for ( int i = sourcePixels.Length ; i > 0 ; i-- )
						*( pDst++ ) = *( pSrc++ );
				}
			}
			sourceImage.UnlockBits( bd );

			return sourcePixels;
		}

Probably a little overkill… but what the heck… Now I guess many people who are familiar with LockBits and direct pixel manipulation will cry out HEY YOU CAN’T DO THAT! YOU MUST TAKE THE “STRIDE” INTO ACCOUNT WHEN YOU MOVE TO A NEW SCAN LINE.

Well, yes… and no. Not when I use the PixelFormat.Format32bppArgb! Go figure! 🙂

So our new changes means that we process each ROW in the bitmap blindingly fast, as compared to the original version and combined with our caching of the bitmap we have gained a performance boost of 20 times!

Now for my final version I have rendered the drawing in PixelFormat.Format32bppArgb, which is the default format for bitmaps in GDI+. In that format each pixel will be exactly four bytes in size, which in turn means that GDI+ places no “gap” between the last pixel in one row and the first pixel in the next row and so we are actually able to treat the whole image as a single vector, processing it all in one go.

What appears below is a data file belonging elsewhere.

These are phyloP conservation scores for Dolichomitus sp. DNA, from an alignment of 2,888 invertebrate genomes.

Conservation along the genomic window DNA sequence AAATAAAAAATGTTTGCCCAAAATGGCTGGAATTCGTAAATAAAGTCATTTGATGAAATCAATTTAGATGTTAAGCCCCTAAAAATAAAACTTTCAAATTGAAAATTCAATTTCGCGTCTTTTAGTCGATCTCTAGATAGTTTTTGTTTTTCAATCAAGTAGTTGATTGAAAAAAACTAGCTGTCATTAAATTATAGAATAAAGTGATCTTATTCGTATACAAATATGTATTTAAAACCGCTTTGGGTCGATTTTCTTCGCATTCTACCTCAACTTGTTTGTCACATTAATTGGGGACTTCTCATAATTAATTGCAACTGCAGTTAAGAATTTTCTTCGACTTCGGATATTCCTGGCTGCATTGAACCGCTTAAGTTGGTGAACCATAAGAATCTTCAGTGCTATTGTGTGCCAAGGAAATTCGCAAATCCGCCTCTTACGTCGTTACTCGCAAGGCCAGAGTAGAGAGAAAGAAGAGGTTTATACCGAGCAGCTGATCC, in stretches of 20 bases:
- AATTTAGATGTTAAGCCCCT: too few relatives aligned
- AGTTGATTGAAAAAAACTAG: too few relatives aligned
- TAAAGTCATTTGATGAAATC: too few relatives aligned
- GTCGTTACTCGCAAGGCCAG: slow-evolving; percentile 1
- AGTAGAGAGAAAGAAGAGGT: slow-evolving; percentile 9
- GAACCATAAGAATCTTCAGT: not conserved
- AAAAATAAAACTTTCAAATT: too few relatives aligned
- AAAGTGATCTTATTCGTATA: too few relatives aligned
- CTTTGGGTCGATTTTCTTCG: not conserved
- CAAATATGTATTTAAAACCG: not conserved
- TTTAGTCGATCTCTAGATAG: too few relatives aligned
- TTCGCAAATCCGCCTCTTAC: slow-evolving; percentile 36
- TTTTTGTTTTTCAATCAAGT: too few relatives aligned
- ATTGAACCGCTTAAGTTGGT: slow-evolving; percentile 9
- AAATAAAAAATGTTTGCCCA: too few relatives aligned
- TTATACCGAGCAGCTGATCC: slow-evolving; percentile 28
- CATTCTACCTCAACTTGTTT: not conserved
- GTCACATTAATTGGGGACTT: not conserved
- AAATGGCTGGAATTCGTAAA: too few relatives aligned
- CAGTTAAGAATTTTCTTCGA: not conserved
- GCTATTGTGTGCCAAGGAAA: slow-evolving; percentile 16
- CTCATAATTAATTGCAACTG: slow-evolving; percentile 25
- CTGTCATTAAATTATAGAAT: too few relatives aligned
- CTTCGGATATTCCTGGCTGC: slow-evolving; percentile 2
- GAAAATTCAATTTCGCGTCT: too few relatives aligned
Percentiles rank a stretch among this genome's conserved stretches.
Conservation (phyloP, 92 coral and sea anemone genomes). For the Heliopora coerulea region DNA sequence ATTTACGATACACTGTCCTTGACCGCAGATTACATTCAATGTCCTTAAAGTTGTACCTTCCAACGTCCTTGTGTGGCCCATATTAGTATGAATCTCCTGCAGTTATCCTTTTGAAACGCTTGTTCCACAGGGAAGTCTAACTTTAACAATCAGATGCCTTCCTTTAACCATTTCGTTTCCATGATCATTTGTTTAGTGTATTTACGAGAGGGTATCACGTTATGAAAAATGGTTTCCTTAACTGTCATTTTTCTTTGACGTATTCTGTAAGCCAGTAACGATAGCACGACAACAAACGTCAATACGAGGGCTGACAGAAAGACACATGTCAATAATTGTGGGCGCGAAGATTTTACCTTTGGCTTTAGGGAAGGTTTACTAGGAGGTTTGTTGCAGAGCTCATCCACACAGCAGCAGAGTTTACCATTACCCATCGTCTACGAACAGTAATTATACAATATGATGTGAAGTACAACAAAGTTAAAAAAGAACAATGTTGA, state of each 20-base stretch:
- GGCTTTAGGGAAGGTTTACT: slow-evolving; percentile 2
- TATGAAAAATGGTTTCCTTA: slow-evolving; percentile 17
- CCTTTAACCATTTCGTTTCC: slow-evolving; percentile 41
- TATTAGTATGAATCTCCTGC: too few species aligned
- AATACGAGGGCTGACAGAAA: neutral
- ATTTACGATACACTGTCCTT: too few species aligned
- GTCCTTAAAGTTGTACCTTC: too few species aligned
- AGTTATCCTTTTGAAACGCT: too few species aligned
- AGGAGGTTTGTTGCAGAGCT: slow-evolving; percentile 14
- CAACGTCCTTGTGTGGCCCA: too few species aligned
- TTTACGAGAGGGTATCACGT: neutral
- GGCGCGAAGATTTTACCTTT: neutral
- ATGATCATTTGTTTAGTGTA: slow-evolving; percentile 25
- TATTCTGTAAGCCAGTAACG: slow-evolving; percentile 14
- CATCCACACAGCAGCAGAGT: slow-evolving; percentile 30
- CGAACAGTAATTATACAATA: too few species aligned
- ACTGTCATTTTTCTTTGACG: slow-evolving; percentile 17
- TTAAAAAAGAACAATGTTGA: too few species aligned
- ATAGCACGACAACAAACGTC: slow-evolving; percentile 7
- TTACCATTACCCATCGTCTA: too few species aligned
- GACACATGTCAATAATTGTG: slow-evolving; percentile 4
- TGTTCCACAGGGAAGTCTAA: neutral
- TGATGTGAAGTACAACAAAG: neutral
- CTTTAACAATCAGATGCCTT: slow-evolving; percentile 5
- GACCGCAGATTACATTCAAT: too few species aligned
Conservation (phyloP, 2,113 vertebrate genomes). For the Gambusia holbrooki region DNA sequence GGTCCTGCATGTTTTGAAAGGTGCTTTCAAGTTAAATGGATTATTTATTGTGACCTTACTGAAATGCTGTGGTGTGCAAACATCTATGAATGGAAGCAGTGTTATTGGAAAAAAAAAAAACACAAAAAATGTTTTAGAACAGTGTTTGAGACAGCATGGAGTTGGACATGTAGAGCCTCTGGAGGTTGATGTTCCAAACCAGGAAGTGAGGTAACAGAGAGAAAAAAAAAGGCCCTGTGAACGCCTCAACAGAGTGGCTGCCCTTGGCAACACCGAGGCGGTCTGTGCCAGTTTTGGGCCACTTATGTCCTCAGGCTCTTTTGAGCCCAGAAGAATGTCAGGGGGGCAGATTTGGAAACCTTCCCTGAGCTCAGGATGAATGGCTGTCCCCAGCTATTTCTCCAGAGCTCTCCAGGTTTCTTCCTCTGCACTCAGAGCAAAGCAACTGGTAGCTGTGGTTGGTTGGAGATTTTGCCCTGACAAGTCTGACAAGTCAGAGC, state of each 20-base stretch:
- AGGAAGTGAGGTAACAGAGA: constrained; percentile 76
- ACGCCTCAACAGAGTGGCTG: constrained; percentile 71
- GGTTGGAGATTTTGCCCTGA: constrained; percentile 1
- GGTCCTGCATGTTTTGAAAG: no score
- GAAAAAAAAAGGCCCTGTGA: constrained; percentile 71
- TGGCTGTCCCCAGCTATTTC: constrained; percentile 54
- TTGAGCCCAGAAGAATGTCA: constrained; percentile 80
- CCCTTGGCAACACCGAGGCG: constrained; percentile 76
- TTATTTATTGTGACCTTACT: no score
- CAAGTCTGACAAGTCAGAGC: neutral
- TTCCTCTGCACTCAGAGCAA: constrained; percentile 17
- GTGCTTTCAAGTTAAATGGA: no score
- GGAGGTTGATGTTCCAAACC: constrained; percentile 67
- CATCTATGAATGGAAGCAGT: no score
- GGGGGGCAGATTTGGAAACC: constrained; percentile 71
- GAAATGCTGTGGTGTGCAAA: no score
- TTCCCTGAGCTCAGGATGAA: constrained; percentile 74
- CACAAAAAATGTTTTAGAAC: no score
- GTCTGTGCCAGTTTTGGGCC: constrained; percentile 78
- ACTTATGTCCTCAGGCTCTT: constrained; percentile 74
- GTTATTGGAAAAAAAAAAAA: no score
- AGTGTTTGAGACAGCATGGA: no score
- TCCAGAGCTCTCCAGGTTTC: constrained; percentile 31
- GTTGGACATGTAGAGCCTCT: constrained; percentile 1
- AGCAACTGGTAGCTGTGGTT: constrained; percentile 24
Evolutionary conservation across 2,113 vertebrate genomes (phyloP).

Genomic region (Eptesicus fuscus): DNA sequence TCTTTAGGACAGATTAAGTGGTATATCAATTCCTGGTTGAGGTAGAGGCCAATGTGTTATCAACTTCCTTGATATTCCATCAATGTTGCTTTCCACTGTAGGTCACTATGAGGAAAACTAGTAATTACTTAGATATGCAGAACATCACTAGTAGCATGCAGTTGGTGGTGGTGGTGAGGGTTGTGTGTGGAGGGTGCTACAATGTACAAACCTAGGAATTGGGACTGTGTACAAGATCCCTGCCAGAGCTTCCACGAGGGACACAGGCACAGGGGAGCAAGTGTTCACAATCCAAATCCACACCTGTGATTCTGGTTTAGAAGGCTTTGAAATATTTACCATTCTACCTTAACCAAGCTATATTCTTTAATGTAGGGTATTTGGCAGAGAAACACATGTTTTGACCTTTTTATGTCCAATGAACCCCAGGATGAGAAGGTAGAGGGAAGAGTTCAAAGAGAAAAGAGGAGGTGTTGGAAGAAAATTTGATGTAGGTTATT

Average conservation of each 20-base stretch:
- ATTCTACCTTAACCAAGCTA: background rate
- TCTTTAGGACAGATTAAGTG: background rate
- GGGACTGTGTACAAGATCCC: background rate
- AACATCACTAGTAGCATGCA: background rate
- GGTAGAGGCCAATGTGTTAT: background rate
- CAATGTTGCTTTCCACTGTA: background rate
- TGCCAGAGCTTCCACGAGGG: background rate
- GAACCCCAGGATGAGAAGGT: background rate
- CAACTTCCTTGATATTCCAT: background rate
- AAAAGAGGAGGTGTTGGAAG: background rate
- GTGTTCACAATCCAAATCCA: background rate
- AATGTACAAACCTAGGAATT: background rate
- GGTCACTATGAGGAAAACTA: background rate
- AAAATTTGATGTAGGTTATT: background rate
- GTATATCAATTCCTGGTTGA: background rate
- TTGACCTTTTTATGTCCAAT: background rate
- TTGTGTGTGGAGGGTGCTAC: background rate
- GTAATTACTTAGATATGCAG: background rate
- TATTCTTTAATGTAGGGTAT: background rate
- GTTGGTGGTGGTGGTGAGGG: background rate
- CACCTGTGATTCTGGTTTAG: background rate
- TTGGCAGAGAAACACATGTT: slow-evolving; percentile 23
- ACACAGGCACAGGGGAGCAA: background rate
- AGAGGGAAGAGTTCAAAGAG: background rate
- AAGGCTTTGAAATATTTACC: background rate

To conclude: in c# we can use unsafe code and pointer arithmetic to access an array far faster than the normal indexer, because we short-circuit the bounds checking. If we iterate over several consecutive elements in the array our gain is even larger, because we just increment the pointer instead of recalculating the memory address of the cells of the array over and over.

Normally we don’t want to bother with this because the gain of safe and managed code is bigger than the performance gain. But when it comes to image processing this perspective may not be as clear.

BTW, I wrote a post on a similar topic a few months ago: Soft Edged Images in GDI+.

EDIT: Continued here Ekeforshus

Posted in .NET, GDI+, Programming | 15 Comments »

Better late than never

Posted by Dan Byström on September 15, 2008

Now this was nice – and unexpected: